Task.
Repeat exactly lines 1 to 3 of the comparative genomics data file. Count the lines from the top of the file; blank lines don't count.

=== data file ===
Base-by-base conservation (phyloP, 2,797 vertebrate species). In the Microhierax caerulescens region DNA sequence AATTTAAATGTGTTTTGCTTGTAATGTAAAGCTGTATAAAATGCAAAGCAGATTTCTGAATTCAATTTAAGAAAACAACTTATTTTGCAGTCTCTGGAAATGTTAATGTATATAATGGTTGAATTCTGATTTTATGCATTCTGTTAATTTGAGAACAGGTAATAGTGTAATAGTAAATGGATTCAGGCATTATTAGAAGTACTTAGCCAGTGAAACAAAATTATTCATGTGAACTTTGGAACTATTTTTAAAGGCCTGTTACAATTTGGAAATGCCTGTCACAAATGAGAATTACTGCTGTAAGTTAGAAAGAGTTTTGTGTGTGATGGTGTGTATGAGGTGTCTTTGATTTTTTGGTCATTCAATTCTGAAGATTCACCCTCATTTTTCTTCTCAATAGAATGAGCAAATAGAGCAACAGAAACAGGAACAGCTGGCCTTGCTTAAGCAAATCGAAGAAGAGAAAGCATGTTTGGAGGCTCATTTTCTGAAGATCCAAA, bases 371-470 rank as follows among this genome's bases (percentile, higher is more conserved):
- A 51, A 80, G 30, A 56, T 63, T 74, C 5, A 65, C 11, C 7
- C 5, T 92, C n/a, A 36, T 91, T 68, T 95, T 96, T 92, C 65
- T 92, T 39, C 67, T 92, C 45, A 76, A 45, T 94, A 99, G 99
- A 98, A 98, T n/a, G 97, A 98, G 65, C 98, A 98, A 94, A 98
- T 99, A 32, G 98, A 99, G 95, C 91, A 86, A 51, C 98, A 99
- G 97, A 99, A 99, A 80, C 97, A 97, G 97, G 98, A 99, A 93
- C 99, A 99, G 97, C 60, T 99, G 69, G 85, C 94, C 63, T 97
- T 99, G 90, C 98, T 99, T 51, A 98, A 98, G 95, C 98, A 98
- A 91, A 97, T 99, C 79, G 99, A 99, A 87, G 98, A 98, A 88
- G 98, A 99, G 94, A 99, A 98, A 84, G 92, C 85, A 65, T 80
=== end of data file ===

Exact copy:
Base-by-base conservation (phyloP, 2,797 vertebrate species). In the Microhierax caerulescens region DNA sequence AATTTAAATGTGTTTTGCTTGTAATGTAAAGCTGTATAAAATGCAAAGCAGATTTCTGAATTCAATTTAAGAAAACAACTTATTTTGCAGTCTCTGGAAATGTTAATGTATATAATGGTTGAATTCTGATTTTATGCATTCTGTTAATTTGAGAACAGGTAATAGTGTAATAGTAAATGGATTCAGGCATTATTAGAAGTACTTAGCCAGTGAAACAAAATTATTCATGTGAACTTTGGAACTATTTTTAAAGGCCTGTTACAATTTGGAAATGCCTGTCACAAATGAGAATTACTGCTGTAAGTTAGAAAGAGTTTTGTGTGTGATGGTGTGTATGAGGTGTCTTTGATTTTTTGGTCATTCAATTCTGAAGATTCACCCTCATTTTTCTTCTCAATAGAATGAGCAAATAGAGCAACAGAAACAGGAACAGCTGGCCTTGCTTAAGCAAATCGAAGAAGAGAAAGCATGTTTGGAGGCTCATTTTCTGAAGATCCAAA, bases 371-470 rank as follows among this genome's bases (percentile, higher is more conserved):
- A 51, A 80, G 30, A 56, T 63, T 74, C 5, A 65, C 11, C 7
- C 5, T 92, C n/a, A 36, T 91, T 68, T 95, T 96, T 92, C 65